Despite not posing any outside threat, Simmons can be extremely dangerous in this area. Much like Paul does in the mid-range, attacking this area in the hopes of collapsing the defence will open up looks for three-point shooters. While the Sixers attempt just the 16th-most threes in the league, they make the seventh-best percentage. Simmons driving more often should result in more open looks for Philadelphia's shooters and a more efficient offence.
One final area Simmons can learn from both Rockets is a fundamental aspect of their attack: mismatch hunting.
Both Harden and Paul routinely seek out opposing centres through mismatches. Though perhaps not always pretty, it's brutally effective, and Houston will relentlessly attack overmatched big men in isolation.
Considering defences often put their power forward on Simmons, getting a center switched onto him won't do much good. Instead, he can utilize the inverse of Houston's tactic and attack the smaller players typically defending JJ Redick or Jimmy Butler. These mismatches sometimes happen naturally through the flow of possessions or in transition but there's plenty of room for this to scale into a bigger aspect of Simmons' game.
He currently averages 4.6 post-ups per game , many coming against these mismatches. While he has the ability to physically overpower these defenders, in a somewhat ironic twist, Simmons shows some of his more natural point guard inclinations out of the post.
More often than not, Simmons doesn't look to score in the post. Though he often has a considerable advantage in that area, he averages just 2.2 points per game out of post-up possessions. He could probably afford to look for his shot more often given his efficiency, but his passing ability out of the post really expands the limits of Philadelphia's offence.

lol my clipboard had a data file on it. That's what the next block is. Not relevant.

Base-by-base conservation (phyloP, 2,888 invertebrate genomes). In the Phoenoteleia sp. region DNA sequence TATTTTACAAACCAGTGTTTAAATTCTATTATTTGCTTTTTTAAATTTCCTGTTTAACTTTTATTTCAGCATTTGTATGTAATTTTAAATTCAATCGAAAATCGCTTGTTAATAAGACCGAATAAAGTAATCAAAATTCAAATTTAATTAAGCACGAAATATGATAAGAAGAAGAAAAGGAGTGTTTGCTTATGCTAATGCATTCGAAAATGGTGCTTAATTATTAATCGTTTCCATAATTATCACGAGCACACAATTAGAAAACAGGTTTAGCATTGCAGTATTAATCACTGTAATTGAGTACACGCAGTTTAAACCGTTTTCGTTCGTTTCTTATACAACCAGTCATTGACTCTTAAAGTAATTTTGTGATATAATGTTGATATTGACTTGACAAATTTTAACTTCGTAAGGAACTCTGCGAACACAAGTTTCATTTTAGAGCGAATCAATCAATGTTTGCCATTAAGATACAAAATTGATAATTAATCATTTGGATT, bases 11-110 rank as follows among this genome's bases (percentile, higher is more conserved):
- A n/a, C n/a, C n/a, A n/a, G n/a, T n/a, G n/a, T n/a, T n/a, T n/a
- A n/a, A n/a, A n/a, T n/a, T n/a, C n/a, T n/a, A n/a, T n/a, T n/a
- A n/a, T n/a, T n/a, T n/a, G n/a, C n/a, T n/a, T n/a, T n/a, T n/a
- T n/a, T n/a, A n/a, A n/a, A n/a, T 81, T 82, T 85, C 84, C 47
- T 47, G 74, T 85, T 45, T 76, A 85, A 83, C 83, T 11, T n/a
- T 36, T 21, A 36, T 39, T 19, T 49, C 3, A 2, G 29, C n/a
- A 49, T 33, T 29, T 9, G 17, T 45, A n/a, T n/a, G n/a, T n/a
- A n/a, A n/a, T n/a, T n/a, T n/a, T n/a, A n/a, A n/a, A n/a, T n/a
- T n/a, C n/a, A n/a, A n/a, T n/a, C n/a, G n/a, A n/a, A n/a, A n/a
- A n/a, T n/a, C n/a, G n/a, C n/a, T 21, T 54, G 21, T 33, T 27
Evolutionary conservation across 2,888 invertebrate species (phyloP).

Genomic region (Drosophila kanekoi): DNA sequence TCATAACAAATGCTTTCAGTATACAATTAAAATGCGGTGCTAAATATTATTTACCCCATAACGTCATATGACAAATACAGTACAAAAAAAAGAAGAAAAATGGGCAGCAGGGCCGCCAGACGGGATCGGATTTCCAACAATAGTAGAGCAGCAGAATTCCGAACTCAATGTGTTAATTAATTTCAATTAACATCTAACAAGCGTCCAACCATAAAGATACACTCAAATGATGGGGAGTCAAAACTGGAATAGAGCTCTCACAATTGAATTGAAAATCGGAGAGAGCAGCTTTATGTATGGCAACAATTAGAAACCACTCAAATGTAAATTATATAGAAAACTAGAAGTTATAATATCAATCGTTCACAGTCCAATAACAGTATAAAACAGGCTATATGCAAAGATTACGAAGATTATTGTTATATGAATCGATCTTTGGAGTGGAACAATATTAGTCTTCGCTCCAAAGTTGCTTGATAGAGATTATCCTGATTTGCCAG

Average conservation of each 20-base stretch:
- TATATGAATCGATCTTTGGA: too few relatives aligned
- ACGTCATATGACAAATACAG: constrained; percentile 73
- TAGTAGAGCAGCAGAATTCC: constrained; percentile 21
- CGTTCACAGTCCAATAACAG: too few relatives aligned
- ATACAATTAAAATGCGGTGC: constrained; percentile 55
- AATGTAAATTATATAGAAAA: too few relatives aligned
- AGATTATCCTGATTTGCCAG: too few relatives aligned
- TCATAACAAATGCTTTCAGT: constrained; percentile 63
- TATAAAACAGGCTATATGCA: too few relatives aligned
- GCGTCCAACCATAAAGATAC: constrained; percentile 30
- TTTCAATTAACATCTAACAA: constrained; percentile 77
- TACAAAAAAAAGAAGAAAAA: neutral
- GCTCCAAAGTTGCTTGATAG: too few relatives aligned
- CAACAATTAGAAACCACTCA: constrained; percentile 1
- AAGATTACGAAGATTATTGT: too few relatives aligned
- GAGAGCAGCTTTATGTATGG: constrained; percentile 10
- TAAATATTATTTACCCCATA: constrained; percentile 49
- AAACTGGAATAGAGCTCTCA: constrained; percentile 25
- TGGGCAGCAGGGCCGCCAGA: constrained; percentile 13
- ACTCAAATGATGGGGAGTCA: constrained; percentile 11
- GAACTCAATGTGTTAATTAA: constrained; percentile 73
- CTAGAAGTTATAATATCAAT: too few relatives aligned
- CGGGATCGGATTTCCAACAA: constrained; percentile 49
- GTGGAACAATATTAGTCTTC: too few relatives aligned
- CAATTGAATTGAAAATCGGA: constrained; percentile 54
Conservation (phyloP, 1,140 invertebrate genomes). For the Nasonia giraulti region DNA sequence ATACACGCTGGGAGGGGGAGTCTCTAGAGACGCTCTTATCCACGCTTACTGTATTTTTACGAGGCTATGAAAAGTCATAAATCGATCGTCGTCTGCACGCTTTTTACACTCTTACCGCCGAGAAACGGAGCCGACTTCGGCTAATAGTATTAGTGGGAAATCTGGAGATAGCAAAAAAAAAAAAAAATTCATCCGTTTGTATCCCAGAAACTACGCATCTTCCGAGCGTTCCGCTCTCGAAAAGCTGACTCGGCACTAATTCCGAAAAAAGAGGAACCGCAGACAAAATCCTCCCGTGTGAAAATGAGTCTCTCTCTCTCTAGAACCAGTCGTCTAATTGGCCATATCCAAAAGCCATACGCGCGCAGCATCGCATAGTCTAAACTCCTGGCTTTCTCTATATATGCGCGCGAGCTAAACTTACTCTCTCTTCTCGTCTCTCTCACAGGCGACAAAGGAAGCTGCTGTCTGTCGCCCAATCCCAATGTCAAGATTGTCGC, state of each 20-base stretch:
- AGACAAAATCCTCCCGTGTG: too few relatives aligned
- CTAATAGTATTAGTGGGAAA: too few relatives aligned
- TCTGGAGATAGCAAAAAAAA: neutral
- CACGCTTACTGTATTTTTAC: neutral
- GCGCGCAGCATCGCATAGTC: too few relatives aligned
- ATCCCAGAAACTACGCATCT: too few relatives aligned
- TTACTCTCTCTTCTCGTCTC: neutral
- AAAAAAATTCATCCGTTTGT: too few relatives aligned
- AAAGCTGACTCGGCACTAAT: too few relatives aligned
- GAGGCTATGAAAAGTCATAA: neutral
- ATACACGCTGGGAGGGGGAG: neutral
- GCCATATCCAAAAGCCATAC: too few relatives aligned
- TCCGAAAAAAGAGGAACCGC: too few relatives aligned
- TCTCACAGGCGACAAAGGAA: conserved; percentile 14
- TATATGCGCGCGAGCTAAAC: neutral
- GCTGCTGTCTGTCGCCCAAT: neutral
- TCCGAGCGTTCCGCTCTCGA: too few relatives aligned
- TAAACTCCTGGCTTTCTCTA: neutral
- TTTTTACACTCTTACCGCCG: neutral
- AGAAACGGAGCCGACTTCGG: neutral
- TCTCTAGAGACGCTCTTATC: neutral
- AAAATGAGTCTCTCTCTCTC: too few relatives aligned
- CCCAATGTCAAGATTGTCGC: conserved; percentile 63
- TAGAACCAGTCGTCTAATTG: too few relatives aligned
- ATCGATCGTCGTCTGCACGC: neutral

With Philadelphia's rotation now featuring Redick, Butler, Mike Scott and Tobias Harris, the 76ers regularly have a trio of deadly shooters surrounding Embiid and Simmons. If help comes, Simmons can easily pass over the smaller defender to find the open shooter. If it doesn't, he can score over the mismatch. Whichever choice he makes, Philadelphia would greatly benefit from Simmons attacking mismatches more often.
The common assumption regarding his future is that Simmons will need a jump shot to reach his full potential. In some ways, that may be true. If he can consistently hit 15-footers - let alone three-pointers - he will effectively be unguardable.
Even if his jumper never materializes, though, Simmons can become elite by maximizing the strengths he already has and developing the skills within reach. Learning the nuances of the position while leaning back on his truly exceptional physical gifts can turn Simmons into a truly special point guard.